Our experiments focusing on effects of low-dose radiation on musculoskeletal structure and function will provide unique and novel data about the potential degenerative effects to be expected by those humans living in areas with high natural background radiation (e.g., Ramsar, Iran); by individuals who accumulate high occupational exposures to ionizing radiation (e.g., commercial airplane crews); and by patients accumulating multiple medical irradiation exposures over time. A growing literature is documenting surprising and deleterious effects on bone with low-level radiation (as opposed to the high doses used in radiotherapy for cancer patients); very little is known at the present time about the impact on these low doses on maintenance of normal muscle protein synthesis and muscle mass. Our experiments directly address these issues.

Task Progress & Bibliography Information FY2011 
Task Progress: Specific Aim 1 [does modeled Lunar gravity, with or without additional weight of EVA spacesuit, protect against decrements in musculoskeletal structure and/or function]:

A manuscript comparing is nearly ready for submission by 5/31/2011; target journal is Bone. Poster presentations including these data were made at the Oct 2010 meetings of the American Society of Bone & Mineral Research. A separate manuscript detailing muscle outcomes (muscle protein synthesis, satellite cell BrdU incorporation, histological assessment of fiber cross-sectional areas) is in preparation.

Specific Aim 2 [ impact of low-dose radiation simulating galactic cosmic radiation on the musculoskeletal response to partial weightbearing]:

Our Experiment 2 (performed 6/09-3/10) was a comprehensive pilot experiment testing the impact of low doses of reference x-ray radiation. These results have been reported in poster presentations at the Oct 2010 meetings of the American Society of Bone & Mineral Research (ASBMR) (Lima et al., JBMR 2010) and a manuscript is in preparation for submission to Radiation Research by July 1, 2011. Experiment 3, testing the combined effect of reference x-ray radiation (50 and 100 cGy) and partial weightbearing (1/6 g), was completed in Year 2; much of the current project year has been devoted to analysis of tissues collected (histomorphometry analyses, mechanical testing, immunostaining). Muscle protein synthesis assays are nearly complete; histological assays for BrdU incorporation and fiber-type specific cross-sectional areas are in progress.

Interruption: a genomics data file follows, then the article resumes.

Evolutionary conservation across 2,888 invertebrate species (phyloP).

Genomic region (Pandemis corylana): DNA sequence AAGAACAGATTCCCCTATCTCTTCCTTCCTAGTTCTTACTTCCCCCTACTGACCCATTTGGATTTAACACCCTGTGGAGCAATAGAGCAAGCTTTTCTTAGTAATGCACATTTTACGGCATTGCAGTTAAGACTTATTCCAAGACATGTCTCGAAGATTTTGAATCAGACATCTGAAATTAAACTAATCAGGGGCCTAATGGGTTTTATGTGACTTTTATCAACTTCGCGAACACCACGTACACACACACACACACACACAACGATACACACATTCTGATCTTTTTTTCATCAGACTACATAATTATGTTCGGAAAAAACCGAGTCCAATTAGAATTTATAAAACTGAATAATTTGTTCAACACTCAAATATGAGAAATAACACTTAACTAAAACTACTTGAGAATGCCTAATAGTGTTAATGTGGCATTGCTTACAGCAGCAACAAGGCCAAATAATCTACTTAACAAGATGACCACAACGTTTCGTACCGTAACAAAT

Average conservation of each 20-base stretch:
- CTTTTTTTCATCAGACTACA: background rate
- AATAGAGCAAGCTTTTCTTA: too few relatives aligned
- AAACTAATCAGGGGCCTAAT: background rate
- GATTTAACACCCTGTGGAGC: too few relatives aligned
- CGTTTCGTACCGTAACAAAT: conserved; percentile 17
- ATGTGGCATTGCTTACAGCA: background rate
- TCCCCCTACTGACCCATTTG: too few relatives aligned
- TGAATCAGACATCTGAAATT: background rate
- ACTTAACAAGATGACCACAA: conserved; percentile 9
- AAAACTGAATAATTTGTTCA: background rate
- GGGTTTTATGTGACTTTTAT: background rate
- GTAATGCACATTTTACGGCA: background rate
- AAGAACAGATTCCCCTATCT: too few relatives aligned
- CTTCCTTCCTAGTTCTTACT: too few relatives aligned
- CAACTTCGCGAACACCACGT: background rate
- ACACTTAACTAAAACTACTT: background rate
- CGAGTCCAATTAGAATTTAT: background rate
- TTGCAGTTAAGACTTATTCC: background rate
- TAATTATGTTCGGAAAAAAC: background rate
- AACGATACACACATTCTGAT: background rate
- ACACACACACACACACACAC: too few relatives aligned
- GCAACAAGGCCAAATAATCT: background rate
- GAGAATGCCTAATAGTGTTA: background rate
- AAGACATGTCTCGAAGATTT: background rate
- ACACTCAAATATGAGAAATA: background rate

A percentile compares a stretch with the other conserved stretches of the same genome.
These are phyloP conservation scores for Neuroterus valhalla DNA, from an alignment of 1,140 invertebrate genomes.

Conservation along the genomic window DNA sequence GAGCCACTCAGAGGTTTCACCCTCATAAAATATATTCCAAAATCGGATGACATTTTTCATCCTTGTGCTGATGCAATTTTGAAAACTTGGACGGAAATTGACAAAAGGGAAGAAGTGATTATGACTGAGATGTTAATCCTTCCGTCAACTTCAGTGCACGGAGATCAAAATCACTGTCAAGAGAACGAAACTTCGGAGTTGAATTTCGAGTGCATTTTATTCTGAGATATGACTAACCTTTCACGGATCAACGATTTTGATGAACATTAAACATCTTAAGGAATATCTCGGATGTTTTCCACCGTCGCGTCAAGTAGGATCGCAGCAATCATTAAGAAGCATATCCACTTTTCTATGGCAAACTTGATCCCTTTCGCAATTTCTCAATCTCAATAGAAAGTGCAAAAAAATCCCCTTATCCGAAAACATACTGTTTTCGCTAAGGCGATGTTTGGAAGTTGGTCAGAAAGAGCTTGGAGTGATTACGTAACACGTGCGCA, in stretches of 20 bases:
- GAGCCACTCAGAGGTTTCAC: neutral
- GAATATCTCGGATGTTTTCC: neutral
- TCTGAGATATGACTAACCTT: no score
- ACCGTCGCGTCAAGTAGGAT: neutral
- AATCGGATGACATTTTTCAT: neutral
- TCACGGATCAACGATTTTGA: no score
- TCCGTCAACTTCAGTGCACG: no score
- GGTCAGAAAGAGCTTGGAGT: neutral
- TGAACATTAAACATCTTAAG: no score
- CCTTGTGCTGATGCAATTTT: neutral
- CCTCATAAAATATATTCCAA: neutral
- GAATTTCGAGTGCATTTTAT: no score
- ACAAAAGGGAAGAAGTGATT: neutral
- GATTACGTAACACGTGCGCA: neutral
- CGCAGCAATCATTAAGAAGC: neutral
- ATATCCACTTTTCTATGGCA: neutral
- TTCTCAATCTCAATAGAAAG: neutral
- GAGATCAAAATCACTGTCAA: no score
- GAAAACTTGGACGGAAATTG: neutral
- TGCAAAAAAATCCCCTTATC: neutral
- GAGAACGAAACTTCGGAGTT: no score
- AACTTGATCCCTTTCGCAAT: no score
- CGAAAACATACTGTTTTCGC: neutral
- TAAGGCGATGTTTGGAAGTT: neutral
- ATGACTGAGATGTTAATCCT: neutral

Experiment 4 was performed entirely on site at Brookhaven's NSRL in June 2010 at start of Year 3 to test the combined impact of high LET radiation (17 and 50 cGy of 28Si, 300 MeV) and partial weightbearing (1/6 g), parallelling as closely as possible Experiment 3 described above. The balance of our year has been spent in processing tissue analyses from bone and muscle collected during this experiment and in planning for our final Year 4 experiments; beam time and animal use proposals submitted to BNL 2/11 for fall 2011 run). Preliminary results from Experiments 3 and 4 have been presented at the April 2011 IAA Humans in Space Symposium (Houston, TX) and May 2011 joint meetings of the European Calcified Tissue Society and the International Bone and Mineral Society in Athens, Greece. Additional abstracts were submitted for presentation at the September 2011 meetings of the American Society of Bone & Mineral Research (San Diego, CA). Muscle protein synthesis assays are nearly complete; histological assays for BrdU incorporation and fiber-type specific cross-sectional areas are in progress.